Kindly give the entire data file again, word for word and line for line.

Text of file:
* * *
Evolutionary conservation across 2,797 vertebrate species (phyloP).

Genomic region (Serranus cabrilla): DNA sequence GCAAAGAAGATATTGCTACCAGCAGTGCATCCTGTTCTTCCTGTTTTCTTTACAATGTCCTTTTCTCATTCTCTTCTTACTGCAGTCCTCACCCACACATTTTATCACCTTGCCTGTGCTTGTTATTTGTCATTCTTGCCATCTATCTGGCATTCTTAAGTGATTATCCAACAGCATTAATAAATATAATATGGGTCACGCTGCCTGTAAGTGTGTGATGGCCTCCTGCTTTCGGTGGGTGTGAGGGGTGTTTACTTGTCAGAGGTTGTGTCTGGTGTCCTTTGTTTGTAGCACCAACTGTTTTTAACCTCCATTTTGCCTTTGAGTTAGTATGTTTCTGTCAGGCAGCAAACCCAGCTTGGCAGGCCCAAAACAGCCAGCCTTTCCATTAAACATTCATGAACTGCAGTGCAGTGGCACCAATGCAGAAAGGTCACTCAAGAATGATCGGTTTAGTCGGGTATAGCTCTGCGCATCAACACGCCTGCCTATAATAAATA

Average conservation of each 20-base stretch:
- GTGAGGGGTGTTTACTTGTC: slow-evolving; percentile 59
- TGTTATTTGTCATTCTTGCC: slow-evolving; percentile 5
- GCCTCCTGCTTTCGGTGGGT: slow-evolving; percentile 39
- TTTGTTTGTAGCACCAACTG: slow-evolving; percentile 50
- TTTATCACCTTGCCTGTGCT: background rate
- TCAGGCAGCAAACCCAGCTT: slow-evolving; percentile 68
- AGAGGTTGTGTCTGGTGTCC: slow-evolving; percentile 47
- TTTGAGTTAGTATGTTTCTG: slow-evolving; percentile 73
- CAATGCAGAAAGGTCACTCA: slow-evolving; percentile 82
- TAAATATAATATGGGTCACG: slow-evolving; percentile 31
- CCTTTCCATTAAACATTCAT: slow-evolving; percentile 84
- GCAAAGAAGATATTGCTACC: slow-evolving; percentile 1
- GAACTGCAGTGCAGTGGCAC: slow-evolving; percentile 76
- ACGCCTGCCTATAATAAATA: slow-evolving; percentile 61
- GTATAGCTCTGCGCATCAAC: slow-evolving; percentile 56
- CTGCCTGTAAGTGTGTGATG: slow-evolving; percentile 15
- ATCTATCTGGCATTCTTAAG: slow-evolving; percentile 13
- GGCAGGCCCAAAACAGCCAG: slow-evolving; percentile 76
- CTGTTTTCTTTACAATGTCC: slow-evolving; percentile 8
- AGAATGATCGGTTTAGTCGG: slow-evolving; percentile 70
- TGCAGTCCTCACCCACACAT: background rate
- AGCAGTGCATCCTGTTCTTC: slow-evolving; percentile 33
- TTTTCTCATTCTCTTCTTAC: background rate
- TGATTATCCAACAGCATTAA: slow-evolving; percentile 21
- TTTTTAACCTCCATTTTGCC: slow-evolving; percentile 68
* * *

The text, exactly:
Evolutionary conservation across 2,797 vertebrate species (phyloP).

Genomic region (Serranus cabrilla): DNA sequence GCAAAGAAGATATTGCTACCAGCAGTGCATCCTGTTCTTCCTGTTTTCTTTACAATGTCCTTTTCTCATTCTCTTCTTACTGCAGTCCTCACCCACACATTTTATCACCTTGCCTGTGCTTGTTATTTGTCATTCTTGCCATCTATCTGGCATTCTTAAGTGATTATCCAACAGCATTAATAAATATAATATGGGTCACGCTGCCTGTAAGTGTGTGATGGCCTCCTGCTTTCGGTGGGTGTGAGGGGTGTTTACTTGTCAGAGGTTGTGTCTGGTGTCCTTTGTTTGTAGCACCAACTGTTTTTAACCTCCATTTTGCCTTTGAGTTAGTATGTTTCTGTCAGGCAGCAAACCCAGCTTGGCAGGCCCAAAACAGCCAGCCTTTCCATTAAACATTCATGAACTGCAGTGCAGTGGCACCAATGCAGAAAGGTCACTCAAGAATGATCGGTTTAGTCGGGTATAGCTCTGCGCATCAACACGCCTGCCTATAATAAATA

Average conservation of each 20-base stretch:
- GTGAGGGGTGTTTACTTGTC: slow-evolving; percentile 59
- TGTTATTTGTCATTCTTGCC: slow-evolving; percentile 5
- GCCTCCTGCTTTCGGTGGGT: slow-evolving; percentile 39
- TTTGTTTGTAGCACCAACTG: slow-evolving; percentile 50
- TTTATCACCTTGCCTGTGCT: background rate
- TCAGGCAGCAAACCCAGCTT: slow-evolving; percentile 68
- AGAGGTTGTGTCTGGTGTCC: slow-evolving; percentile 47
- TTTGAGTTAGTATGTTTCTG: slow-evolving; percentile 73
- CAATGCAGAAAGGTCACTCA: slow-evolving; percentile 82
- TAAATATAATATGGGTCACG: slow-evolving; percentile 31
- CCTTTCCATTAAACATTCAT: slow-evolving; percentile 84
- GCAAAGAAGATATTGCTACC: slow-evolving; percentile 1
- GAACTGCAGTGCAGTGGCAC: slow-evolving; percentile 76
- ACGCCTGCCTATAATAAATA: slow-evolving; percentile 61
- GTATAGCTCTGCGCATCAAC: slow-evolving; percentile 56
- CTGCCTGTAAGTGTGTGATG: slow-evolving; percentile 15
- ATCTATCTGGCATTCTTAAG: slow-evolving; percentile 13
- GGCAGGCCCAAAACAGCCAG: slow-evolving; percentile 76
- CTGTTTTCTTTACAATGTCC: slow-evolving; percentile 8
- AGAATGATCGGTTTAGTCGG: slow-evolving; percentile 70
- TGCAGTCCTCACCCACACAT: background rate
- AGCAGTGCATCCTGTTCTTC: slow-evolving; percentile 33
- TTTTCTCATTCTCTTCTTAC: background rate
- TGATTATCCAACAGCATTAA: slow-evolving; percentile 21
- TTTTTAACCTCCATTTTGCC: slow-evolving; percentile 68